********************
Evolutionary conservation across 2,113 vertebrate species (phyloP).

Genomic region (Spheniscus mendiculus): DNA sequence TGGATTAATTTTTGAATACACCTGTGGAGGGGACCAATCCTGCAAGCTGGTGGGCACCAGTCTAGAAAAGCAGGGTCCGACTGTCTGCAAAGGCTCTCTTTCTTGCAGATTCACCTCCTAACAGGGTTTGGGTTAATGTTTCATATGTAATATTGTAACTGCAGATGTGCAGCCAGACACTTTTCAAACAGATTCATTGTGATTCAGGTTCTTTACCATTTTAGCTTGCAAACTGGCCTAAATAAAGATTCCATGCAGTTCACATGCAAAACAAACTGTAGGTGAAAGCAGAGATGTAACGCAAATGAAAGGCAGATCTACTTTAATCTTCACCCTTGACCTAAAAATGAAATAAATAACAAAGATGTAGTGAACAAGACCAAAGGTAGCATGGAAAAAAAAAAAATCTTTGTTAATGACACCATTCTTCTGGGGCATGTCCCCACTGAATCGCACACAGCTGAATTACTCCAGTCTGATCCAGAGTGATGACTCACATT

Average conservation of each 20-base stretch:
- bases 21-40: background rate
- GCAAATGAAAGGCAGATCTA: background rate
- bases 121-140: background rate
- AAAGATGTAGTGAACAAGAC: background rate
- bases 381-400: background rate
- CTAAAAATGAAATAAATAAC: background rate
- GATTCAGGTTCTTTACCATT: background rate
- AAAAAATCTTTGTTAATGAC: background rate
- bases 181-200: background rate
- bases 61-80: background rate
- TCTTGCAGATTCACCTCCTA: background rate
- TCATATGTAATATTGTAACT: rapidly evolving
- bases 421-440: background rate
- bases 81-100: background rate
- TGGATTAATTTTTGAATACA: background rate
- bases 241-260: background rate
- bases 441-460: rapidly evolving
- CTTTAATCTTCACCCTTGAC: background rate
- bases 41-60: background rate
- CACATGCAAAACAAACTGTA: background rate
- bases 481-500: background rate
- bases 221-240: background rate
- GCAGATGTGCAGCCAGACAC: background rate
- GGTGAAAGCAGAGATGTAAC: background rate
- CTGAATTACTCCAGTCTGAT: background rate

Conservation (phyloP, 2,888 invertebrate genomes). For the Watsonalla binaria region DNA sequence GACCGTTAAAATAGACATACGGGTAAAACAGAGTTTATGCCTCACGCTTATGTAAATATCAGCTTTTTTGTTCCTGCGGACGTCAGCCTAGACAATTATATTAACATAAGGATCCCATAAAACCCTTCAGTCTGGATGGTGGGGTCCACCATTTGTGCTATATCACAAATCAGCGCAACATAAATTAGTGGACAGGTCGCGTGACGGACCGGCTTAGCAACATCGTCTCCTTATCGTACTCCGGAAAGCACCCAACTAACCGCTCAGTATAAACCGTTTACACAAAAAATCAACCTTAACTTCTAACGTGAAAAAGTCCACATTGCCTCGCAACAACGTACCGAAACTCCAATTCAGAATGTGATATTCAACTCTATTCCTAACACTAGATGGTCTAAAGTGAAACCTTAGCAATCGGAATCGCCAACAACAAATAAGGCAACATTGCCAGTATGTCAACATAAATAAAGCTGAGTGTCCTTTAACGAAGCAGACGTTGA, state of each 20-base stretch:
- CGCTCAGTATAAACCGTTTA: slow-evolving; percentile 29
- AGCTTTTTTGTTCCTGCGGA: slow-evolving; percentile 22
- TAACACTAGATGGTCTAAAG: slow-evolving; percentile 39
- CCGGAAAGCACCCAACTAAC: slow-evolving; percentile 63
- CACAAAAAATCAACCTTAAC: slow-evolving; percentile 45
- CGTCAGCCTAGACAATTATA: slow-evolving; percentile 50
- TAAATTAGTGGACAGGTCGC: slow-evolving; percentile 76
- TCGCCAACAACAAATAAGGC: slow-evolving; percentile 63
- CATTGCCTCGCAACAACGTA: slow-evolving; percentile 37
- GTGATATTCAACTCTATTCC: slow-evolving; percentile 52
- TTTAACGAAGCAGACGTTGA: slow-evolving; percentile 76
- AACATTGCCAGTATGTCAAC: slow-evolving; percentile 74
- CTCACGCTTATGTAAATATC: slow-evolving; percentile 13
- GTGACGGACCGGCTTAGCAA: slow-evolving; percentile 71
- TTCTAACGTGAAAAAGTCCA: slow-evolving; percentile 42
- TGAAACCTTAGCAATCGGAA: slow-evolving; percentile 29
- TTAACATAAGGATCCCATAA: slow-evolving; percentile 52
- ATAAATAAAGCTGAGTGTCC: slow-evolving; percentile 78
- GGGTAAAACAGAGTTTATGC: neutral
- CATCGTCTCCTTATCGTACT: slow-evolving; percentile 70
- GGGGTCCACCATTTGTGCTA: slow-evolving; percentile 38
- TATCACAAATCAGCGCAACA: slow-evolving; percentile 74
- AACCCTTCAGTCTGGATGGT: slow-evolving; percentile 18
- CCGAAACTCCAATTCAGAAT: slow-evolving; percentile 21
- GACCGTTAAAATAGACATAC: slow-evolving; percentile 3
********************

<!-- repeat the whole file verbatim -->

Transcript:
Evolutionary conservation across 2,113 vertebrate species (phyloP).

Genomic region (Spheniscus mendiculus): DNA sequence TGGATTAATTTTTGAATACACCTGTGGAGGGGACCAATCCTGCAAGCTGGTGGGCACCAGTCTAGAAAAGCAGGGTCCGACTGTCTGCAAAGGCTCTCTTTCTTGCAGATTCACCTCCTAACAGGGTTTGGGTTAATGTTTCATATGTAATATTGTAACTGCAGATGTGCAGCCAGACACTTTTCAAACAGATTCATTGTGATTCAGGTTCTTTACCATTTTAGCTTGCAAACTGGCCTAAATAAAGATTCCATGCAGTTCACATGCAAAACAAACTGTAGGTGAAAGCAGAGATGTAACGCAAATGAAAGGCAGATCTACTTTAATCTTCACCCTTGACCTAAAAATGAAATAAATAACAAAGATGTAGTGAACAAGACCAAAGGTAGCATGGAAAAAAAAAAAATCTTTGTTAATGACACCATTCTTCTGGGGCATGTCCCCACTGAATCGCACACAGCTGAATTACTCCAGTCTGATCCAGAGTGATGACTCACATT

Average conservation of each 20-base stretch:
- bases 21-40: background rate
- GCAAATGAAAGGCAGATCTA: background rate
- bases 121-140: background rate
- AAAGATGTAGTGAACAAGAC: background rate
- bases 381-400: background rate
- CTAAAAATGAAATAAATAAC: background rate
- GATTCAGGTTCTTTACCATT: background rate
- AAAAAATCTTTGTTAATGAC: background rate
- bases 181-200: background rate
- bases 61-80: background rate
- TCTTGCAGATTCACCTCCTA: background rate
- TCATATGTAATATTGTAACT: rapidly evolving
- bases 421-440: background rate
- bases 81-100: background rate
- TGGATTAATTTTTGAATACA: background rate
- bases 241-260: background rate
- bases 441-460: rapidly evolving
- CTTTAATCTTCACCCTTGAC: background rate
- bases 41-60: background rate
- CACATGCAAAACAAACTGTA: background rate
- bases 481-500: background rate
- bases 221-240: background rate
- GCAGATGTGCAGCCAGACAC: background rate
- GGTGAAAGCAGAGATGTAAC: background rate
- CTGAATTACTCCAGTCTGAT: background rate

Conservation (phyloP, 2,888 invertebrate genomes). For the Watsonalla binaria region DNA sequence GACCGTTAAAATAGACATACGGGTAAAACAGAGTTTATGCCTCACGCTTATGTAAATATCAGCTTTTTTGTTCCTGCGGACGTCAGCCTAGACAATTATATTAACATAAGGATCCCATAAAACCCTTCAGTCTGGATGGTGGGGTCCACCATTTGTGCTATATCACAAATCAGCGCAACATAAATTAGTGGACAGGTCGCGTGACGGACCGGCTTAGCAACATCGTCTCCTTATCGTACTCCGGAAAGCACCCAACTAACCGCTCAGTATAAACCGTTTACACAAAAAATCAACCTTAACTTCTAACGTGAAAAAGTCCACATTGCCTCGCAACAACGTACCGAAACTCCAATTCAGAATGTGATATTCAACTCTATTCCTAACACTAGATGGTCTAAAGTGAAACCTTAGCAATCGGAATCGCCAACAACAAATAAGGCAACATTGCCAGTATGTCAACATAAATAAAGCTGAGTGTCCTTTAACGAAGCAGACGTTGA, state of each 20-base stretch:
- CGCTCAGTATAAACCGTTTA: slow-evolving; percentile 29
- AGCTTTTTTGTTCCTGCGGA: slow-evolving; percentile 22
- TAACACTAGATGGTCTAAAG: slow-evolving; percentile 39
- CCGGAAAGCACCCAACTAAC: slow-evolving; percentile 63
- CACAAAAAATCAACCTTAAC: slow-evolving; percentile 45
- CGTCAGCCTAGACAATTATA: slow-evolving; percentile 50
- TAAATTAGTGGACAGGTCGC: slow-evolving; percentile 76
- TCGCCAACAACAAATAAGGC: slow-evolving; percentile 63
- CATTGCCTCGCAACAACGTA: slow-evolving; percentile 37
- GTGATATTCAACTCTATTCC: slow-evolving; percentile 52
- TTTAACGAAGCAGACGTTGA: slow-evolving; percentile 76
- AACATTGCCAGTATGTCAAC: slow-evolving; percentile 74
- CTCACGCTTATGTAAATATC: slow-evolving; percentile 13
- GTGACGGACCGGCTTAGCAA: slow-evolving; percentile 71
- TTCTAACGTGAAAAAGTCCA: slow-evolving; percentile 42
- TGAAACCTTAGCAATCGGAA: slow-evolving; percentile 29
- TTAACATAAGGATCCCATAA: slow-evolving; percentile 52
- ATAAATAAAGCTGAGTGTCC: slow-evolving; percentile 78
- GGGTAAAACAGAGTTTATGC: neutral
- CATCGTCTCCTTATCGTACT: slow-evolving; percentile 70
- GGGGTCCACCATTTGTGCTA: slow-evolving; percentile 38
- TATCACAAATCAGCGCAACA: slow-evolving; percentile 74
- AACCCTTCAGTCTGGATGGT: slow-evolving; percentile 18
- CCGAAACTCCAATTCAGAAT: slow-evolving; percentile 21
- GACCGTTAAAATAGACATAC: slow-evolving; percentile 3